Interoperable Provincial Electronic Health Record
    • Abstract: The last eight years have been promising times for Newfoundland and Labrador's (NL) e-health journey. Canada Health Infoway has identified the province as an emerging leader in developing an EHR. The province's unique personal identifier could be replicated to other jurisdictions that are developing a Client Registry.To date, NL has implemented a Client Registry, Provider Registry, and all its diagnostic imaging/picture archiving and communications systems are linked to a single provincial system. As of late 2009, the Centre realized another important milestone when it executed on years of planning and development to begin deployment of the provincial drug information system – the Pharmacy Network. In the early years of the new millennium, the province's efforts to lead Newfoundland and Labrador's healthcare stakeholders, as well as the rest of Canada, can be seen in developing a fully functional interoperable EHR (iEHR), integrating the foundational components of client and provider registries, and a DI/PACS system and a drug information system. With five of six EHR components already implemented or installation in process, and the last iEHR/labs component slated for complete installation no later than 2013, the province appears within striking distance of meeting Canada Health Infoway's deadline of 2015 for all provinces to integrate their iEHR solutions in a pan-Canadian iEHR.
      PubDate: Mon, 13 Dec 2010 05:00:00 +000
       
  • Smart Card Technology: The Cornerstone of the Application of Health
           Information Technology in Lombardy, Italy
    • Abstract: The diffusion of smart cards within the health field is common in many countries and regions throughout the world. Italy's Regione Lombardia enjoys one of the more successful applications of health information technology in Europe, and the current state of its accomplishments is examined in this article. Other European countries and regions are also using health smart card programs, and some are moving beyond using the card simply for health insurance. Programs in Andalucia, Austria, Belgium, Finland, France, Germany and Slovenia are reviewed here, too.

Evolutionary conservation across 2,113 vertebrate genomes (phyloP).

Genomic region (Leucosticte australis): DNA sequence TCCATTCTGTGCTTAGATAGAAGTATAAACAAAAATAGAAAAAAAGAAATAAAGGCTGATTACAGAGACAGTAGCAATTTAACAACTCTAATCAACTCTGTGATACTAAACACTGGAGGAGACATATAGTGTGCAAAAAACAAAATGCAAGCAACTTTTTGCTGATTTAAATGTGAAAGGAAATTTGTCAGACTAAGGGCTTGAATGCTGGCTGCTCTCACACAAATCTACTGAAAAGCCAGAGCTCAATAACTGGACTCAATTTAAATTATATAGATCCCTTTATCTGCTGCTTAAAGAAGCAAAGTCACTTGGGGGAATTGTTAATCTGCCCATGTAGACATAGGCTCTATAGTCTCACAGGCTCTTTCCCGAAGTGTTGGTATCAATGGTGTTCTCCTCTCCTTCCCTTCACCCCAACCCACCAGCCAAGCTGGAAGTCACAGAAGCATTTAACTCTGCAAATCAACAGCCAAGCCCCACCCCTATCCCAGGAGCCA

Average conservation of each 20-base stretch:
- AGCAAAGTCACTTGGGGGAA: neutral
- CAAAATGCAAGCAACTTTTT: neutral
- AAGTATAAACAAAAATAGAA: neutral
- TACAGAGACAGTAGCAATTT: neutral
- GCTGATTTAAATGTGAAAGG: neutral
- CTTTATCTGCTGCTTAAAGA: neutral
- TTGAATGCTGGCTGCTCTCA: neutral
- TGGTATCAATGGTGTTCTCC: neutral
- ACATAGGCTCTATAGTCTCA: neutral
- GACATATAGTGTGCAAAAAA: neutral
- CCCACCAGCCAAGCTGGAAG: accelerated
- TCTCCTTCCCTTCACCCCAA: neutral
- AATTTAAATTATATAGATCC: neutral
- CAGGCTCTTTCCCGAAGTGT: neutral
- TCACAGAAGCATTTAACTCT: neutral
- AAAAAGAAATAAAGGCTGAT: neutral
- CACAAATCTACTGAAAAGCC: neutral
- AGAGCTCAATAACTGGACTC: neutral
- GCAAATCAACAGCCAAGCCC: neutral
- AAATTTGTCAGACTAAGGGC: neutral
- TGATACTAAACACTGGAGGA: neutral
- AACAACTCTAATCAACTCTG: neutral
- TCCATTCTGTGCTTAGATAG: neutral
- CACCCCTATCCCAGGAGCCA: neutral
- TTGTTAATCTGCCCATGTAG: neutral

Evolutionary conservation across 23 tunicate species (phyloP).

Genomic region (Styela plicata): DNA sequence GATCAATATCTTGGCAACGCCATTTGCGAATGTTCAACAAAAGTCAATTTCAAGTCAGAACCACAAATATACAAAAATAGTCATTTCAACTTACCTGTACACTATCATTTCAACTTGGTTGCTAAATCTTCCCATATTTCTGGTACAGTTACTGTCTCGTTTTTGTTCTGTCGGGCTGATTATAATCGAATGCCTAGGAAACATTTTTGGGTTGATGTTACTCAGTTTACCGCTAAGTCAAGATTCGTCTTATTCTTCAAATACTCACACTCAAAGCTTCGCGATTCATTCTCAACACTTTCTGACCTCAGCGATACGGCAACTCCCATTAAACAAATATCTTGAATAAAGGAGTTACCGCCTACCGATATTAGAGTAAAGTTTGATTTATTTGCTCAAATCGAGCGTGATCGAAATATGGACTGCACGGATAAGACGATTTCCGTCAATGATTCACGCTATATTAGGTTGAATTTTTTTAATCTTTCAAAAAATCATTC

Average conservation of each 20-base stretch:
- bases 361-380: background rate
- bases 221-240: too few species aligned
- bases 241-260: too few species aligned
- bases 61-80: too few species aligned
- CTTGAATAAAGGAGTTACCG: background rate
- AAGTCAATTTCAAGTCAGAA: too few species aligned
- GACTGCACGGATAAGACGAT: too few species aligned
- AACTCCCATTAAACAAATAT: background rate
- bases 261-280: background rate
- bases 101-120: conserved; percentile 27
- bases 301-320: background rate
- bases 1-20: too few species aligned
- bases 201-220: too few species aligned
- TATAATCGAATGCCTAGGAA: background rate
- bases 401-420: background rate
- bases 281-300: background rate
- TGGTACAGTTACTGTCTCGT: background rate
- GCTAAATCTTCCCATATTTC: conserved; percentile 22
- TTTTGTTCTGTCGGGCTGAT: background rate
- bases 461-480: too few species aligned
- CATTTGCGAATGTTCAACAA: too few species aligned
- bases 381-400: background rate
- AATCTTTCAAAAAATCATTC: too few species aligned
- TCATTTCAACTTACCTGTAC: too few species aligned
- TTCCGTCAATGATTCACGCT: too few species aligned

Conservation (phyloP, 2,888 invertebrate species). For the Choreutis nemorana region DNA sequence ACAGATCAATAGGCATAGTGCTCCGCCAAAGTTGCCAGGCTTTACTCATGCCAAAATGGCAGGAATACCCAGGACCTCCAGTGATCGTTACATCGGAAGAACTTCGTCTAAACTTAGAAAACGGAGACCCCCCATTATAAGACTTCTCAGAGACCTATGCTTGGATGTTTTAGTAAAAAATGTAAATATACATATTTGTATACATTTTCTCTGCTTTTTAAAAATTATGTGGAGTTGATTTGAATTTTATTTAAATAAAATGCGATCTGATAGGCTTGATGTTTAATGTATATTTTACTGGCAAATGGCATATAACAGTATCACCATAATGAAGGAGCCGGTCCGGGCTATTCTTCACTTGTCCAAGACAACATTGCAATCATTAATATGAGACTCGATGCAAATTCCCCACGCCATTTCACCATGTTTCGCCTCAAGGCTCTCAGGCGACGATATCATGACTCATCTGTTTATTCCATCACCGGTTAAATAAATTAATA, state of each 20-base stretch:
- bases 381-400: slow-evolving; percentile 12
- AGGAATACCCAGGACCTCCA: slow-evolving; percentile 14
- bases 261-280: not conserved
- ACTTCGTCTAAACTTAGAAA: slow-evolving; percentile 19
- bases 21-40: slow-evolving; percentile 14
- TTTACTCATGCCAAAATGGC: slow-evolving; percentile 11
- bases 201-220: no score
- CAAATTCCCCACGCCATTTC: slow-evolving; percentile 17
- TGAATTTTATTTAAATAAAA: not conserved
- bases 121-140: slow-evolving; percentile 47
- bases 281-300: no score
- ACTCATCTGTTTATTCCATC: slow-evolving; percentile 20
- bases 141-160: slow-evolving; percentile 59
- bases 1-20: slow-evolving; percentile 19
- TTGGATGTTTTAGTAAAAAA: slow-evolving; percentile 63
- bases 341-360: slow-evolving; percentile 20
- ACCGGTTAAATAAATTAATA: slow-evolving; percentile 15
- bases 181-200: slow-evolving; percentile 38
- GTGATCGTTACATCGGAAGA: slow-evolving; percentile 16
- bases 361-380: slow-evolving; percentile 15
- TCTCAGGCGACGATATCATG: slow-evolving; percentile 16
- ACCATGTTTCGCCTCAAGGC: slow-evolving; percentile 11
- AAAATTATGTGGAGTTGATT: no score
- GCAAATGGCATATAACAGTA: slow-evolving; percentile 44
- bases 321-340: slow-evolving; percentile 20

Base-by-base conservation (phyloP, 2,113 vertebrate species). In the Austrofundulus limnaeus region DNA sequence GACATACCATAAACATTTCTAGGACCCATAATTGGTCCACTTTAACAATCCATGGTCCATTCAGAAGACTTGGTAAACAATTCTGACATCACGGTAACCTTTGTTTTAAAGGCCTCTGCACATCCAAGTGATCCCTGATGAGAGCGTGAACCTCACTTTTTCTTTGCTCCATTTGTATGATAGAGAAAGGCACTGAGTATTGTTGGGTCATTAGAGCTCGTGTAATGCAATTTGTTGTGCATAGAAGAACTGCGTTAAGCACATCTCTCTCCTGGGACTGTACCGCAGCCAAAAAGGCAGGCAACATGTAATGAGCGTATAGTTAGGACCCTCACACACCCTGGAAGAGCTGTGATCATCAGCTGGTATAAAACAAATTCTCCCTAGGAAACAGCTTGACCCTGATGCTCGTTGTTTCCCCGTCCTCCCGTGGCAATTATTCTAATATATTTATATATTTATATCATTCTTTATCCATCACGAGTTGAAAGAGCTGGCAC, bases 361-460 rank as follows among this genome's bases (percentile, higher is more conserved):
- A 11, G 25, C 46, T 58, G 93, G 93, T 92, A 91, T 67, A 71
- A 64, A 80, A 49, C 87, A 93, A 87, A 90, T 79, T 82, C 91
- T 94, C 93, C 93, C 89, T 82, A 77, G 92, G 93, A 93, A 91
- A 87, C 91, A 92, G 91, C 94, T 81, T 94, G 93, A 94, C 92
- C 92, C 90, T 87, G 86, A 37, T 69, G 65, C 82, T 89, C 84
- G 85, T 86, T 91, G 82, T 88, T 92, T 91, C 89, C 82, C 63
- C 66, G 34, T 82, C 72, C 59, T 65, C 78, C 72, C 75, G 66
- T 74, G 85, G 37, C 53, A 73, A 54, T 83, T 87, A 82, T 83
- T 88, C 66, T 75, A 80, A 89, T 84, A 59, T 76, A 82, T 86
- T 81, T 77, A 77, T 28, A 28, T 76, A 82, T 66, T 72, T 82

PubDate: Sat, 25 Sep 2010 04:00:00 +000
       
  • Is Business Intelligence (including Analytics) Having an Impact on the
           Delivery of Care'
    • Abstract: Organizations in industries outside healthcare have been able to demonstrate the successful application of Business Intelligence (BI) and analytical tools to gain a competitive advantage. Within the healthcare industry, organizations are successfully using BI and analytical tools to support their financial and operational functions. With the adoption of electronic health records and other investments in health information technology, there is potential for these tools to transform clinical care. This paper explores the degree to which BI and Analytics are having an impact on the delivery of care and presents some thoughts on where BI could have the greatest impact in the future. It also explores some of the challenges organizations are facing in maximizing return on these investments.
      PubDate: Tue, 08 Jun 2010 04:00:00 +000
       
  • The Emerging Role of Canada's Health Professional Colleges in the
           Regulation of E-health Technologies
    • Abstract: In Canada, the majority of healthcare professionals are governed by independent, profession-specific Regulatory Colleges. These Colleges regulate the conduct and practice of physicians, nurses, pharmacists and other healthcare professionals by registering them, establishing standards of practice, administering quality assurance programs, investigating complaints and, where appropriate, taking disciplinary action.Professional Colleges are not responsible for regulating health-related technologies. However, many Colleges have recognized that certain technologies will dramatically change practice environments and have taken steps to ensure these technologies are used safely and ethically.This paper starts by providing a background on e-health technologies and an overview of their regulation in Canada. It then explores the emerging role of Professional Colleges in the regulation of e-health technologies by discussing specific examples from British Columbia, Alberta and Ontario. Strategies vary, from issuing guidelines and administering information systems to proposing regulations and bylaws. Each of these approaches shares a common objective: preserving and heightening patient safety and quality of care.New developments in these provinces suggest that Colleges will play an increasingly important role in the future, particularly in terms of governing how electronic health records (EHRs) are used.
      PubDate: Tue, 08 Jun 2010 04:00:00 +000
       
  • New Brunswick's E-health Strategy and the Evolution of Regionalization
    • Abstract: New Brunswick's E-health Strategy and the Evolution of Regionalization